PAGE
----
I'd just like to add that I'm certainly not in the habit of working for free, but as Tiffany said, it is fairly standard in the marketing industry to pitch your work with specific suggestions for the client. I have submitted similar suggestions before (and been hired on that basis), and will do it again. I'll just be more careful not to put in too much effort.

 

This looked like a potential long term contract, so in theory it could indeed have been worth spending some time crafting a good pitch.

 

Vladimir: They weren't exactly requesting free work, the question could be considered a legitimate interview question intended to vet my skills. It was the number of invitations and interviews that raised a red flag. But I'll PM you the job post link so you can take a look.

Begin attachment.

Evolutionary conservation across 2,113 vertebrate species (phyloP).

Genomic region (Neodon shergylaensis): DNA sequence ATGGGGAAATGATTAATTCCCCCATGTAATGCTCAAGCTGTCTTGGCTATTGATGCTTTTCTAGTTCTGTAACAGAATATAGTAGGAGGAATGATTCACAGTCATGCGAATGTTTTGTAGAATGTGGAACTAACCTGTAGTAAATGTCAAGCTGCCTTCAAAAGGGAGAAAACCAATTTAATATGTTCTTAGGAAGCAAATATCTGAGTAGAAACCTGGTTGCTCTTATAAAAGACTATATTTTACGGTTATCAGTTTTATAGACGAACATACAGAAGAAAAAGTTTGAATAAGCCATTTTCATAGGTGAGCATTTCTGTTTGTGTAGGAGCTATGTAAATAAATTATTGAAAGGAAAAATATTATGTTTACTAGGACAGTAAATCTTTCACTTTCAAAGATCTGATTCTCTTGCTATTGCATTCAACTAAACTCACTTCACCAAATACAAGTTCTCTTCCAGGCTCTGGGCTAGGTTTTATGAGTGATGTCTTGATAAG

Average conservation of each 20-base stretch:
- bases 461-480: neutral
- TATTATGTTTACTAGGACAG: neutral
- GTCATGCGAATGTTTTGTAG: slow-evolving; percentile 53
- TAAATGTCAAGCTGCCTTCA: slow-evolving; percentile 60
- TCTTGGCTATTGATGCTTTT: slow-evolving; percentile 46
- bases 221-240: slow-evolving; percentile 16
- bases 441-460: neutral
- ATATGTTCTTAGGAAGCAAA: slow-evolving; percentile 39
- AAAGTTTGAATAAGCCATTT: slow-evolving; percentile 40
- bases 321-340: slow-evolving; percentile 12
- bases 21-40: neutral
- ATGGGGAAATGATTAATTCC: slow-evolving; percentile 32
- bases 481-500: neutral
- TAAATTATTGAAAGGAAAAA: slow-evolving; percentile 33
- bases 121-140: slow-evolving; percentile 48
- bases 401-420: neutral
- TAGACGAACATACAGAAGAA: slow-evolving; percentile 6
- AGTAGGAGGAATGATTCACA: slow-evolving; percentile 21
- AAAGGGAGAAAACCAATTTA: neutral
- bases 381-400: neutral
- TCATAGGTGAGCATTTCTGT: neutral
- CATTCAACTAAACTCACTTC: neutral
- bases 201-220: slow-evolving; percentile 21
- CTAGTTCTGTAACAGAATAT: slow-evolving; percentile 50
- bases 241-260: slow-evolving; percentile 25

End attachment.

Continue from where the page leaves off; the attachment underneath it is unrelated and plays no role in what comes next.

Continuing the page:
Thanks again!

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Active Member
Maryann B Member Since: Aug 13, 2015
8 of 9
OP, many have fallen for this trick from scammers, thanks for posting this
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Community Guru
Maria Marilyn M Member Since: Oct 27, 2010
9 of 9

It looks shady indeed. It's also quite a common technique used by some in order to get free work done. You should report the job post to Upwork.